Inflation and distribution

Posted: 30 October 2013 in Uncategorized
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fredgraph-wages prices

Yes, it is true, Binyamin Appelbaum’s original article on inflation is a bit of a mess—combining quotations from clown Alan Greenspan and golfer Kenneth Rogoff with an attempt to assess the distributional consequences of increasing prices. (The follow-up column starts out a bit better, since he makes it clear that wage incomes may not keep pace with higher prices, but then he ends with a statement that—somehow—”a little more inflation” will solve the “profound and enduring unemployment, slow growth, rising income inequality.”)

It’s even worse, though, to attempt to correct Appelbaum by arguing that the only distributional effect of inflation “has been and always will be between net lenders and net creditors.” Yes, wages are prices and nominal incomes, by definition, rise with prices. But that doesn’t mean all incomes—especially wage incomes—move hand in hand with prices.

The chart above is a perfect illustration. Hourly wages (the blue line) and consumer prices (the red line) are not particularly correlated, especially since the crash of 2007-08. And given the continued existence of a large Reserve Army of the Unemployed and Underemployed, it’s quite likely that higher inflation will be accompanied by falling real wages. That’s one reason why corporations would be quite happy with a more accomodationist monetary policy, which would push inflation above the current 1.5-percent rate and 2-percent target. Their profit margins would rise (as output prices increase) while real unit labor costs would fall (as real wages decline).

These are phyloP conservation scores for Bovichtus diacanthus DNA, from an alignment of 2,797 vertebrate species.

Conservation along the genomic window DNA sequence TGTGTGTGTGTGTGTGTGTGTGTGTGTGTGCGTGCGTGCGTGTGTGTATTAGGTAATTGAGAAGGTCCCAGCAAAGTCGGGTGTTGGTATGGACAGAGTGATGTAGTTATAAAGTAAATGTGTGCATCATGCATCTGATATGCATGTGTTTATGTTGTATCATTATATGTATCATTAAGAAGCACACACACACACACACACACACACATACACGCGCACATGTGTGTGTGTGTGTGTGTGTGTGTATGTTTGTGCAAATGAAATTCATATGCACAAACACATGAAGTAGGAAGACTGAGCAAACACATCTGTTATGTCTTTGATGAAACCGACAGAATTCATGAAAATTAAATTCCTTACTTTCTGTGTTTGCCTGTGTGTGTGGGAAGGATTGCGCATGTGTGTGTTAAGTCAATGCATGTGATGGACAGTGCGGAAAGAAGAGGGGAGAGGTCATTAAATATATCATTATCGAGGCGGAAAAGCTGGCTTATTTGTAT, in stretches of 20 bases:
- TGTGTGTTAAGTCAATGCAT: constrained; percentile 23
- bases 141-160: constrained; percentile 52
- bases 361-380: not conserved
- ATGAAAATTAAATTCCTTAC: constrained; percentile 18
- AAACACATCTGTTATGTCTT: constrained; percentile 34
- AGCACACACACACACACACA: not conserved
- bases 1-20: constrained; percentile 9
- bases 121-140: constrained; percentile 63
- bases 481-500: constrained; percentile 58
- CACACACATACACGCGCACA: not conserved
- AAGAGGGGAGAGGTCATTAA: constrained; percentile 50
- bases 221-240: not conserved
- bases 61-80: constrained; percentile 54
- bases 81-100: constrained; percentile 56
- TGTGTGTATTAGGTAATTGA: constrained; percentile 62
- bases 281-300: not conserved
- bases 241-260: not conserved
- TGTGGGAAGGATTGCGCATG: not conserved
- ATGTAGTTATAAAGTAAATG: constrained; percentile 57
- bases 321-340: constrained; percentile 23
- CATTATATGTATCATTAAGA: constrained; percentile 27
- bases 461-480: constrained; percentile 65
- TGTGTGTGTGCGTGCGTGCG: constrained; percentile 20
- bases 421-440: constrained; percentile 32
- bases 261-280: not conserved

Workers have already paid the bulk of the costs of the crisis (as a result of massive unemployment, slow growth, and rising income inequality). And now they’re being asked to pay the costs for the recovery (by decreasing, in real terms, what little they receive in nominal wages).

The corporations they work for would like to lower their nominal wages (and there’s an army of neoclassical economists who are willing to make that case for them, in the name of labor-market “flexibility”). The next-best alternative is to lower their real wages (and there’s an army of other economists standing by to make that case, too).

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